"The brilliance of Brown's The Education of Jane Addams is that Brown asks how Jane Addams became the Jane Addams of the litany of accomplishments."—Women's Review of BooksSelected by Choice magazine as an Outstanding Academic Title
"A rich contribution. . . . Essential."—Choice
"Excellent. . . . Focused on the years between Addams's birth in 1860 and her emergence as the most widely acclaimed leader of the social settlement movement in the United States in the mid 1890s, The Education of Jane Addams provides a detailed, wonderfully complex analysis of Addams's ideas, life, and work."—Journal of American History
"A remarkably perceptive account of how the devoted daughter of a well-to-do mill owner and banker in a small Midwestern town became a heroic advocate for working-class residents of the city perhaps most identified in the late nineteenth and early twentieth centuries with industrialism and labor strife."—Iowa Heritage Illustrated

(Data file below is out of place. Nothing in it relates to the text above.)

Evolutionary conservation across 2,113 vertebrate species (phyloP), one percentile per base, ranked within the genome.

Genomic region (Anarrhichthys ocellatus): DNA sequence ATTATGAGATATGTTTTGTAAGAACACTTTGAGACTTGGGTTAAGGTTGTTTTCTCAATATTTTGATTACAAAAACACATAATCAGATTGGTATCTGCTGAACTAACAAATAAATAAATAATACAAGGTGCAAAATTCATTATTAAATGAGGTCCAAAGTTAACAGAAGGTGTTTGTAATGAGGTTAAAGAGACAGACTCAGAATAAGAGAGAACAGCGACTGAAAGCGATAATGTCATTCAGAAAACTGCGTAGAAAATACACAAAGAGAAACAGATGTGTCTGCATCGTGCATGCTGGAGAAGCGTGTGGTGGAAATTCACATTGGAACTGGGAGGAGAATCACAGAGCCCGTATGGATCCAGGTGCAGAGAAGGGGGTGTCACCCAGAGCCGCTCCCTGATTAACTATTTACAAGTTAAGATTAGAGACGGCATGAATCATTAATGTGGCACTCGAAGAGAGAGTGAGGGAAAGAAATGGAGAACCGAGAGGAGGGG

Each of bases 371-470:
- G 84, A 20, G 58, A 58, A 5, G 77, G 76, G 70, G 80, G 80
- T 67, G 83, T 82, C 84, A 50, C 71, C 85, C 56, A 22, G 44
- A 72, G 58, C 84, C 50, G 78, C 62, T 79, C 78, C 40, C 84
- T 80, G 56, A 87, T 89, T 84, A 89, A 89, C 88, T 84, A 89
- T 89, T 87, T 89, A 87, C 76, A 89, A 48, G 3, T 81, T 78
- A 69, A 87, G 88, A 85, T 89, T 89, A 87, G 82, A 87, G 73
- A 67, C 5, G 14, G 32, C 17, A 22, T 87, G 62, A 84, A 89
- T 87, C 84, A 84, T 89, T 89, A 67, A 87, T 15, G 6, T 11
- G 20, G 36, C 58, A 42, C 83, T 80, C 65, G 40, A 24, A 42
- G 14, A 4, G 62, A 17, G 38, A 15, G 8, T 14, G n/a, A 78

The Education of Jane Addams traces, with unprecedented care, Addams's three-decade journey from a privileged prairie girlhood through her years as the competent spinster daughter in a demanding family after her father's death to her early seasoning on the Chicago reform scene. It weaves her spiritual struggles with Christianity into her political struggles with elitism and her emotional struggles with intimacy. Finally, it reveals the logic of her journey to Chicago and makes biographical sense of the political and personal choices she made once she arrived there. The founder of Chicago's Hull-House and, later, the Women's International League for Peace and Freedom is portrayed here as a complicated young woman who summoned the energy to pursue public life, the honesty to admit her own arrogance, and the imagination to see joy in collective endeavor.
Victoria Bissell Brown is Associate Professor of History at Grinnell College.